Until now, that is. As the adjoining villages of Dunkeld and Birnam host the 16th Niel Gow Festival later this month, a bronze statue of Gow, who died in 1807, has been commissioned by the Festival Society from sculptor David Annand, with hopes that the life-sized figure will be installed at the cross of Dunkeld by next year.
“We estimate the final cost will be in the region of £35,000. In our account we’ve got something over £20,000 so we’re more than half-way there,” reports Pete Clark, fiddler, champion of Gow’s music and director of the festival, profits from which (as well as from his current album, Niel Gow’s Fiddle) have gone towards the memorial fund. “So we’re optimistic enough to have commissioned David Annand to do the work. He’s already started, and I was down at his studio near Cupar last week.”
In fact, Clark was posing for Annand in his Niel Gow outfit, enabling the sculptor to take photographs from which to work. The finished sculpture will be the “conspicuous and lasting” memorial which Clark has long felt should celebrate the Perthshire community’s greatest son. It has long seemed incongruous that while Birnam has a much publicised commemorative garden and interactive exhibition for the artist and children’s author Beatrix Potter, who regularly holidayed in the area, Gow remained unsung.
Now the fiddler, of whom one blind judge said he could distinguish his bow stroke among a hundred players, looks set to preside over the Cross of Dunkeld: “When people visit Dunkeld,” says Clark, “the Cross is the one place they’ll always go.”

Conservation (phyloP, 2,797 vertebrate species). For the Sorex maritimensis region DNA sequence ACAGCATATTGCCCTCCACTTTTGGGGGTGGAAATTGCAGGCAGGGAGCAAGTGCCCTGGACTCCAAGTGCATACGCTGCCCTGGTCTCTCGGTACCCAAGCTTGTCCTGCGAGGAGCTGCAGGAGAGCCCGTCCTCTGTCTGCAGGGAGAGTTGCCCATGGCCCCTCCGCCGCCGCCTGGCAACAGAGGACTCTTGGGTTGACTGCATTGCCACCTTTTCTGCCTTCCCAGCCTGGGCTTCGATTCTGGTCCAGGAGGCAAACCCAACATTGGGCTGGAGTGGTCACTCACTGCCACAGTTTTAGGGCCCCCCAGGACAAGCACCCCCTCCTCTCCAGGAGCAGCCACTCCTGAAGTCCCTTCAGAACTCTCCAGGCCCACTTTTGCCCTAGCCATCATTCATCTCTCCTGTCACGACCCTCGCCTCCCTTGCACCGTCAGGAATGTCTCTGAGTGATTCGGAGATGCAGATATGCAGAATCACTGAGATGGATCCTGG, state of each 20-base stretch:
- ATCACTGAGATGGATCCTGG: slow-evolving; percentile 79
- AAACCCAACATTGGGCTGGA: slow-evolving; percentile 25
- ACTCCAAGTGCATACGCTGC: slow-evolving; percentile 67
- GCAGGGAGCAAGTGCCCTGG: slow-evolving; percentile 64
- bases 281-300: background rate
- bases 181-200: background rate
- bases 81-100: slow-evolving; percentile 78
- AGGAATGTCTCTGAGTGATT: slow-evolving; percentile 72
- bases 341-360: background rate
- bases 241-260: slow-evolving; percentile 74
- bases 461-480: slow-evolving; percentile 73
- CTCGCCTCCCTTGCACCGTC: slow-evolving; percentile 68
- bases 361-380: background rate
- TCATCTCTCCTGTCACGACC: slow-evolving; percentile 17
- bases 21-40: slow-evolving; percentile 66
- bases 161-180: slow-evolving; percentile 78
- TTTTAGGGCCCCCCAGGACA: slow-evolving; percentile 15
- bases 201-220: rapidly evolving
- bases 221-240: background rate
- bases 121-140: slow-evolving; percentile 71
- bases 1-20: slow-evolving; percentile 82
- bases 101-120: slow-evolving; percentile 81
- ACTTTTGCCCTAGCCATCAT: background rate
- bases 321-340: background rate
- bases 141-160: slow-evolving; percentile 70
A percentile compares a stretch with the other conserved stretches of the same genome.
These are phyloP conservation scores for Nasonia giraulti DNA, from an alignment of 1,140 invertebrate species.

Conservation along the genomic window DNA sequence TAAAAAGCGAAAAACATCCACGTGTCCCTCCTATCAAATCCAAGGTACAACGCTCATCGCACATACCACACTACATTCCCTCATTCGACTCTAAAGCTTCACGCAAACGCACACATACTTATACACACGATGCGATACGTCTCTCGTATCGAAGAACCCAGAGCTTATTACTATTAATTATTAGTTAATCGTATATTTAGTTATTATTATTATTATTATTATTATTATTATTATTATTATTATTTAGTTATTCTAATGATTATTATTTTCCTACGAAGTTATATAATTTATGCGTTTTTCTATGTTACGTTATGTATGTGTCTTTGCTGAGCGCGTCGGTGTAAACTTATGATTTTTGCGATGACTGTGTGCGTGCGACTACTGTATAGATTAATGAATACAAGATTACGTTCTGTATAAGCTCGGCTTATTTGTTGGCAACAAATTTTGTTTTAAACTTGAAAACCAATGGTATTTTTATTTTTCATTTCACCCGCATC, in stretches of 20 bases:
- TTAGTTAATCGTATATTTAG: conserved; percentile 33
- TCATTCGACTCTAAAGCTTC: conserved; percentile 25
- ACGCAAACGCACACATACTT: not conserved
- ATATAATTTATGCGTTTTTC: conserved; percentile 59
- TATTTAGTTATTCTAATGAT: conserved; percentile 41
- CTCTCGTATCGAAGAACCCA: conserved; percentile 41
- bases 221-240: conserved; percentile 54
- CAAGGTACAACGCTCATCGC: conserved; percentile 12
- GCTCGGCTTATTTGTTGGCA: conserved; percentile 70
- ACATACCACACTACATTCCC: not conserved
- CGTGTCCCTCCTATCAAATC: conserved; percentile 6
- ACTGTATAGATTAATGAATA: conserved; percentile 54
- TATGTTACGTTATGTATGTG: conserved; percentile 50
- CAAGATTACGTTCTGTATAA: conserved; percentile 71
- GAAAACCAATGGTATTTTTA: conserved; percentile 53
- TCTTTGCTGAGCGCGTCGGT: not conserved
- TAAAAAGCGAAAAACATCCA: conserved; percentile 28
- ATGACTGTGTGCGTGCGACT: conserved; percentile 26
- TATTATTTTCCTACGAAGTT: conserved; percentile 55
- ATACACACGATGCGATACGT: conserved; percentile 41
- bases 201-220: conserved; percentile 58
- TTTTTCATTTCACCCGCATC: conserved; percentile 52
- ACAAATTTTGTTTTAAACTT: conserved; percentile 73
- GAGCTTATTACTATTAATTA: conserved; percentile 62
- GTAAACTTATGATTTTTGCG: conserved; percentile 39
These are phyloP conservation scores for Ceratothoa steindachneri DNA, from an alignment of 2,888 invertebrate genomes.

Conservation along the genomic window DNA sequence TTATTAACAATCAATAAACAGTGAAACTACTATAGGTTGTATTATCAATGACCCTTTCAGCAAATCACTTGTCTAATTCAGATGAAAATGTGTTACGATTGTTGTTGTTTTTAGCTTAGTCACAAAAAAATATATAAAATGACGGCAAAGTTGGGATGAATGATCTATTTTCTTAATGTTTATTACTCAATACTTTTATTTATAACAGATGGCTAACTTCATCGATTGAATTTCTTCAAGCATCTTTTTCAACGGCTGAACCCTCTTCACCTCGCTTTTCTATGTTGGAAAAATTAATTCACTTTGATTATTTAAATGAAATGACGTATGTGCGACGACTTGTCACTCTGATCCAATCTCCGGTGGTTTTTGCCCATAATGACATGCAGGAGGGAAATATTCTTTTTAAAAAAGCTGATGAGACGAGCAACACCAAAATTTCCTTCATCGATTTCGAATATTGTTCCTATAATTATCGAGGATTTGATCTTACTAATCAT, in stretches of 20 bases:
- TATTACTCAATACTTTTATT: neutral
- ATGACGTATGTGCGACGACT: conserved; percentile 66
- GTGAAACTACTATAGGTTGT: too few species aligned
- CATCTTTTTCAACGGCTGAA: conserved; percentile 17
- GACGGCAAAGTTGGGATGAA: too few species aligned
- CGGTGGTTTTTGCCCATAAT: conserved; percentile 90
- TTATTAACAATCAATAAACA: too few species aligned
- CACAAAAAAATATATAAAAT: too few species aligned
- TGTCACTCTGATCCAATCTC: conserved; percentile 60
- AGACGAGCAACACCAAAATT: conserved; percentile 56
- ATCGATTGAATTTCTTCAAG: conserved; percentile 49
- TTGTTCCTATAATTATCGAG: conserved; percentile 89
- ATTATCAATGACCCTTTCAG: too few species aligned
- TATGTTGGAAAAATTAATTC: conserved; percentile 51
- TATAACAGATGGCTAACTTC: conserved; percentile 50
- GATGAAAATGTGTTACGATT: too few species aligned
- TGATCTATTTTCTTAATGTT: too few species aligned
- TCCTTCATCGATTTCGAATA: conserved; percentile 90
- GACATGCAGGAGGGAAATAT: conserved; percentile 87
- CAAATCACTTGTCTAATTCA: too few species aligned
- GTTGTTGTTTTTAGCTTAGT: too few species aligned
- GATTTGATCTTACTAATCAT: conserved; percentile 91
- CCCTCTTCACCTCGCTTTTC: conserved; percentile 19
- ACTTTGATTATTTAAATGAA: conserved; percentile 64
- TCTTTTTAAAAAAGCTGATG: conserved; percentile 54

Gow, whose legacy included innumerable enduring tunes as well as several musician sons, most notably Nathaniel, who became a prolific composer and music publisher in his own right, is buried in Little Dunkeld kirkyard. As part of the forthcoming festival, Clark will give a brief solo recital in the kirk, playing a mid-18th century violin once owned by Gow himself and lent by its current owners.
Other events, mainly at Birnam Arts, include a tribute to Nathaniel Gow by Kist of Music, featuring fiddlers Alastair Savage and Alastair Hardie as well as actor John Shedden; award-winning young fiddler (and student of Clark’s at the Royal Conservatoire of Scotland) Ryan Young with guitarist Chris Amer; and Fife-based fiddler Lesley Thompson with guitarist Innes Watson, while another of Clark’s protégés, local player Hannah Fisher, appears with Mull guitarist Sorren Maclean, along with the Dunkeld & District Strathspey and Reel Society.
Also appearing are Highland musicians Iain MacFarlane and Ingrid and Allan Henderson as well as multi-instrumentalist Suzanne Fivey. Two transatlantic guests are Jocelyn Pettit from British Columbia, accompanied by cellist Ellen Gira, and, from Virginia, Sean Heely, while further international interest comes from the trio of well-known Scots accordionist Sandy Brechin with Swedish musicians Jimmy Johansson and Christopher Andersson Bång.
As well as workshops, non-concert events include a guided walk to Gow’s cottage, led by Clark, and a showing of the 1974 documentary Mr Menuhin’s Welcome to Blair Castle, chronicling the classical violinist’s immersive meeting with Perthshire fiddlers, presented by its director, James Hunter.
The festival, it might be argued, has in itself become a living memorial to Gow. As of next year, however, a more substantial physical presence of the master will grace his native turf all the year round. - Jim Gilchrist
The Niel Gow Festival runs from 15-17 March, see www.niel-gow.co.uk/2019